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Surviving the long road where distribution firms conked out

/ 12:02 AM June 16, 2017

Cu

Howell Cu is the founder and chair of the CSGT Distribution Group of Companies. With over 20 years of sales, distribution and entrepreneurial experience, Cu was able to establish several multimillion companies distributing various products for local and multinational brand owners.

When it started, CSGT only had four trucks and 12 personnel. Today, the firm already owns 180 trucks plying the country’s arduous streets and employs 700 personnel manning the difficult task of dealing with customers.

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Q1: How did you start your distribution company?

A1: Growing up in an entrepreneurial family, I was already exposed to some form of business. At a young age, I was always eager to buy and sell various items to earn money. I remember that as early as fourth grade, I was buying and selling candies to my classmates and teachers to build up my savings.

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Aside from focusing on my studies, I forced myself to become active in school organizations to build my leadership and social skills. It paid off as I was able to get my first job with Procter & Gamble Philippines. I was fortunate to have been assigned to the customer business development (sales) department to handle and develop different distributors across different provinces.

This gave me the much needed training and experience to see the opportunities of setting up my own distribution company.

With a small personal investment, along with investments from family and college friends, I was able to start a distribution company in eastern central Luzon. In the beginning, it was really difficult as various obstacles and hurdles had to be surmounted in order to make the company viable.

I can tell you that there were a lot of times when I just wanted to give up. At one point, we even had bad debts amounting to P2 million because of the closure of Glori Supermart just as we were starting our distribution in the Metro Manila area.

Thankfully, with God’s guidance and blessing, all our hard work and perseverance paid off as we were able to grow the company at a fast rate.

Eventually, I was able to buy out the shares of several of my partners and even buy out some other distribution companies.

Q2: There is a common notion that going into a distribution business is hard since you are usually given a small profit margin. What made you enter the FMCG (fast moving consumer goods) distribution industry aside from having the experience?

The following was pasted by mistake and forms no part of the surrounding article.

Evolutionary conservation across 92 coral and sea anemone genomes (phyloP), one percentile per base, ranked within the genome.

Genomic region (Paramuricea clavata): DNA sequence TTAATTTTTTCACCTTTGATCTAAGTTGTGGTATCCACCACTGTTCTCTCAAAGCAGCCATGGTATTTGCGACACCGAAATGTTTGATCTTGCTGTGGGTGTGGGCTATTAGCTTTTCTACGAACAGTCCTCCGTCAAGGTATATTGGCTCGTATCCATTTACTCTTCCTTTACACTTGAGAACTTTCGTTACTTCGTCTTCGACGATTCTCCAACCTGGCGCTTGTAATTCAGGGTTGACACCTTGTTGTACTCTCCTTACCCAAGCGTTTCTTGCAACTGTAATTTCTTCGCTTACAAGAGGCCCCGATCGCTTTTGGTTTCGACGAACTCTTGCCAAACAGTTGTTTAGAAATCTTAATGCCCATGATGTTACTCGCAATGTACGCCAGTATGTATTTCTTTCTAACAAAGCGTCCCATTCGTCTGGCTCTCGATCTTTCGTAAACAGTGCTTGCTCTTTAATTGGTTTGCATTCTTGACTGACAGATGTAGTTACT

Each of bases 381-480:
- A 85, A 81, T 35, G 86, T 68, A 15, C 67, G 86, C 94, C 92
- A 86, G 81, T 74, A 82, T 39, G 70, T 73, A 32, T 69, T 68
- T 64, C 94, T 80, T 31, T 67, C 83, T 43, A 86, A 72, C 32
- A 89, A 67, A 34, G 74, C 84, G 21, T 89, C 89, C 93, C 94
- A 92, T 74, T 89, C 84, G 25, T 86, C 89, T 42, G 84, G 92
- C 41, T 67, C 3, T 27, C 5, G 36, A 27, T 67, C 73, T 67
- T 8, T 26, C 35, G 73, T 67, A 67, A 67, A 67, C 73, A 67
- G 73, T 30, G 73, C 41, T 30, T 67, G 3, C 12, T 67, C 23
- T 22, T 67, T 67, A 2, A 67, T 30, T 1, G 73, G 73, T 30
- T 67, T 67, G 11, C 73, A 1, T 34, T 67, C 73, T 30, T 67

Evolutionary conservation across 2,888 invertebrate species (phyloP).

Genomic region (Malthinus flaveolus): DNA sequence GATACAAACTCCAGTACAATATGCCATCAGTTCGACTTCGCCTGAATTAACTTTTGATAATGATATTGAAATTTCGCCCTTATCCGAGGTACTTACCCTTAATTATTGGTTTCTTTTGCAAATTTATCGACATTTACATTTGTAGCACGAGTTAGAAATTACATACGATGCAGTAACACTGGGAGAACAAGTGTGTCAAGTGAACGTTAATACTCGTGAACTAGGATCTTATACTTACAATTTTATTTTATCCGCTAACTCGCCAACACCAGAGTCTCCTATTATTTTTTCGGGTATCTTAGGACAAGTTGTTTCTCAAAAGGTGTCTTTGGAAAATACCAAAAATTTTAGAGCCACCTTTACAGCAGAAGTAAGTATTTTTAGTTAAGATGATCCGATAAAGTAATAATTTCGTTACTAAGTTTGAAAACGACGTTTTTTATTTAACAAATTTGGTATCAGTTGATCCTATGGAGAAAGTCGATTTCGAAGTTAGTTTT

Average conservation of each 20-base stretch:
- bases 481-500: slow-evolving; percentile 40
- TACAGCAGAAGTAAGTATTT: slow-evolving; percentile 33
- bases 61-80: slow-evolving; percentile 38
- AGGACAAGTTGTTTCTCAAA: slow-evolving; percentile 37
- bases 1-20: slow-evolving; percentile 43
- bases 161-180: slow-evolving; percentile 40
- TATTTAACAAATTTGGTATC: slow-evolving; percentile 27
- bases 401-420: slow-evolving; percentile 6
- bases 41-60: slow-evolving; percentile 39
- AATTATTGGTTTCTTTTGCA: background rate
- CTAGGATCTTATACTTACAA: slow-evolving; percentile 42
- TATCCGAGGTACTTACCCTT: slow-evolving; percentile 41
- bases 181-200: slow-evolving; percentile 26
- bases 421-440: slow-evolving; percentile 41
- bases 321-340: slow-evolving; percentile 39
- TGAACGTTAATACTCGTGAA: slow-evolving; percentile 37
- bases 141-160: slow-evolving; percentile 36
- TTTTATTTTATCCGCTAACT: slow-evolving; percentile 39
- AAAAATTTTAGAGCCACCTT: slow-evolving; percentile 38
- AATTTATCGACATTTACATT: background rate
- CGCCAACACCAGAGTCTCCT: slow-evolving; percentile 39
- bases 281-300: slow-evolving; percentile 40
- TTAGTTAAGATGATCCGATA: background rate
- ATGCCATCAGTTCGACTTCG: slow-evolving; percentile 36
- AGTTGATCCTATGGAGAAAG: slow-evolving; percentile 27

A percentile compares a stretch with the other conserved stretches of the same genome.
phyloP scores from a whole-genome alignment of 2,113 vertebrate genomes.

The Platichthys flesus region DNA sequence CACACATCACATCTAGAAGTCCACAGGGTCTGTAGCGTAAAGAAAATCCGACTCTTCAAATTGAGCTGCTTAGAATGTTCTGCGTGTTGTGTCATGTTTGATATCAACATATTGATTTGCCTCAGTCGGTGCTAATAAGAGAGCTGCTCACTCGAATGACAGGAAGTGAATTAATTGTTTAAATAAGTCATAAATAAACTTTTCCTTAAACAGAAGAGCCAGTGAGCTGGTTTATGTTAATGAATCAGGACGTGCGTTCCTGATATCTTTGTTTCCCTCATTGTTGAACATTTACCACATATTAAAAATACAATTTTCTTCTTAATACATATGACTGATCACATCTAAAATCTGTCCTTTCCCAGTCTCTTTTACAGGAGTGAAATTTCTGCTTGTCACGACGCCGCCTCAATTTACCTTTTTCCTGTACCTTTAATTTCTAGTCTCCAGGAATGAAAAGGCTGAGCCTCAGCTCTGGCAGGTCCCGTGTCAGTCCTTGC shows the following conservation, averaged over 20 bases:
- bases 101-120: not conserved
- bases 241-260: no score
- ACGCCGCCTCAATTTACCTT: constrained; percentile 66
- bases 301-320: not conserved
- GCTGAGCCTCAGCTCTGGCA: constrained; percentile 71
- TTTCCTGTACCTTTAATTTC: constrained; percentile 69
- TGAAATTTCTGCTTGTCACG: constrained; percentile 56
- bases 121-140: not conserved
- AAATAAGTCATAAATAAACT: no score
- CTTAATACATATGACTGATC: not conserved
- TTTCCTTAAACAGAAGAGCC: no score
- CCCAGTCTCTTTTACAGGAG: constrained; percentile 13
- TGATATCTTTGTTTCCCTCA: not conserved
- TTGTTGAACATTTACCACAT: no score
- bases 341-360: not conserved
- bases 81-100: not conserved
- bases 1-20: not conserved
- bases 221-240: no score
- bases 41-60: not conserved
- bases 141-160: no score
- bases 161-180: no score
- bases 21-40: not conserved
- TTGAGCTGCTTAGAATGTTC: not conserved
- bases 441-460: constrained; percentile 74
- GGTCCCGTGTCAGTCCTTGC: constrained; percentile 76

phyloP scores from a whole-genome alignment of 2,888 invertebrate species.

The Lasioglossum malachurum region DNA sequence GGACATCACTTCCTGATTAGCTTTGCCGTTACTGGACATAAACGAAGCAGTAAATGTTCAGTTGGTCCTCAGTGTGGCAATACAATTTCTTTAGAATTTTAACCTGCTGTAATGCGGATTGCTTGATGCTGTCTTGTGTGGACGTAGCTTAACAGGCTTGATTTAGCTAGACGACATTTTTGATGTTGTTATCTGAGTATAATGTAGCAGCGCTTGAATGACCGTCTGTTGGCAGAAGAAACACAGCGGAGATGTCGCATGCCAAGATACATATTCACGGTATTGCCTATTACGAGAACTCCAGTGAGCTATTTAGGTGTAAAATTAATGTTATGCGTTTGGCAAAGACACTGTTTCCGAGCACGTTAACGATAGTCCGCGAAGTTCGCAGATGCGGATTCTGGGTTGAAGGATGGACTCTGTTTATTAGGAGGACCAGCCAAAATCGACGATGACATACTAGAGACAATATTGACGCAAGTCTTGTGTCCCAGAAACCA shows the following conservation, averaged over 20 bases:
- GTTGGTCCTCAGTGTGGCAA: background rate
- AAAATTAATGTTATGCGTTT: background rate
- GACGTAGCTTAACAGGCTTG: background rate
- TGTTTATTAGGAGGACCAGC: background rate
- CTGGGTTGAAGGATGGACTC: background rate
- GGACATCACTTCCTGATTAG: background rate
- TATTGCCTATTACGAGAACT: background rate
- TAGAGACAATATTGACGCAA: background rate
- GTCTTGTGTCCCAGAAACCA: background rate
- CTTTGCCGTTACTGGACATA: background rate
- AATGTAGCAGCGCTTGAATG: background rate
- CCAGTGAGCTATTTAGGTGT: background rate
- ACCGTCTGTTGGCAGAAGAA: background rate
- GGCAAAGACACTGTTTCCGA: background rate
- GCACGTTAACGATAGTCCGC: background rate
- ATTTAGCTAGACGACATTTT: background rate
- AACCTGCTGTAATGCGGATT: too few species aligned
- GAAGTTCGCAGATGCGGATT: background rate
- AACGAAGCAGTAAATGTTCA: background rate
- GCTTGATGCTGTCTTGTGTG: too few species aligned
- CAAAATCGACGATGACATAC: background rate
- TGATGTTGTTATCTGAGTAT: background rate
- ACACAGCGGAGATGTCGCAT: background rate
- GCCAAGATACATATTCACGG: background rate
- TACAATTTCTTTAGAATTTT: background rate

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A2: The industry has a high mortality rate for companies closing or declaring bankruptcy since many people think that all you should have is a lot of financial capital and some sales experience. I have seen a lot of high-ranking sales or marketing executives from local or multinational FMCG companies venture into their own distribution companies, only to fail and accumulate huge amounts of debts thinking that’s just what it takes to run the business—even if they partner with very rich financiers.

The distribution business may offer low margins resulting in a low net income compared to your sales, but what is important is the number of turns your capital can churn out. Bottom line is, the rate of return that a distribution business can give to your equity is way higher compared to putting the same equity into the bank (even a Jollibee franchise), if done correctly.

Furthermore, if you happen to get a good principal partner, you have the benefit of building your company equity faster since you carry good brands that your principal partner has. You realize this benefit without having to take the risk of investing heavily in marketing the brands.

Another nice thing in the distribution business is that you usually don’t have to invest your equity in fixed assets or investments. Majority of the investments are put into inventory and account receivables, which are current assets or assets which can easily be liquidated. This, in turn, makes a distribution business possess a low risk factor if you experience a downturn.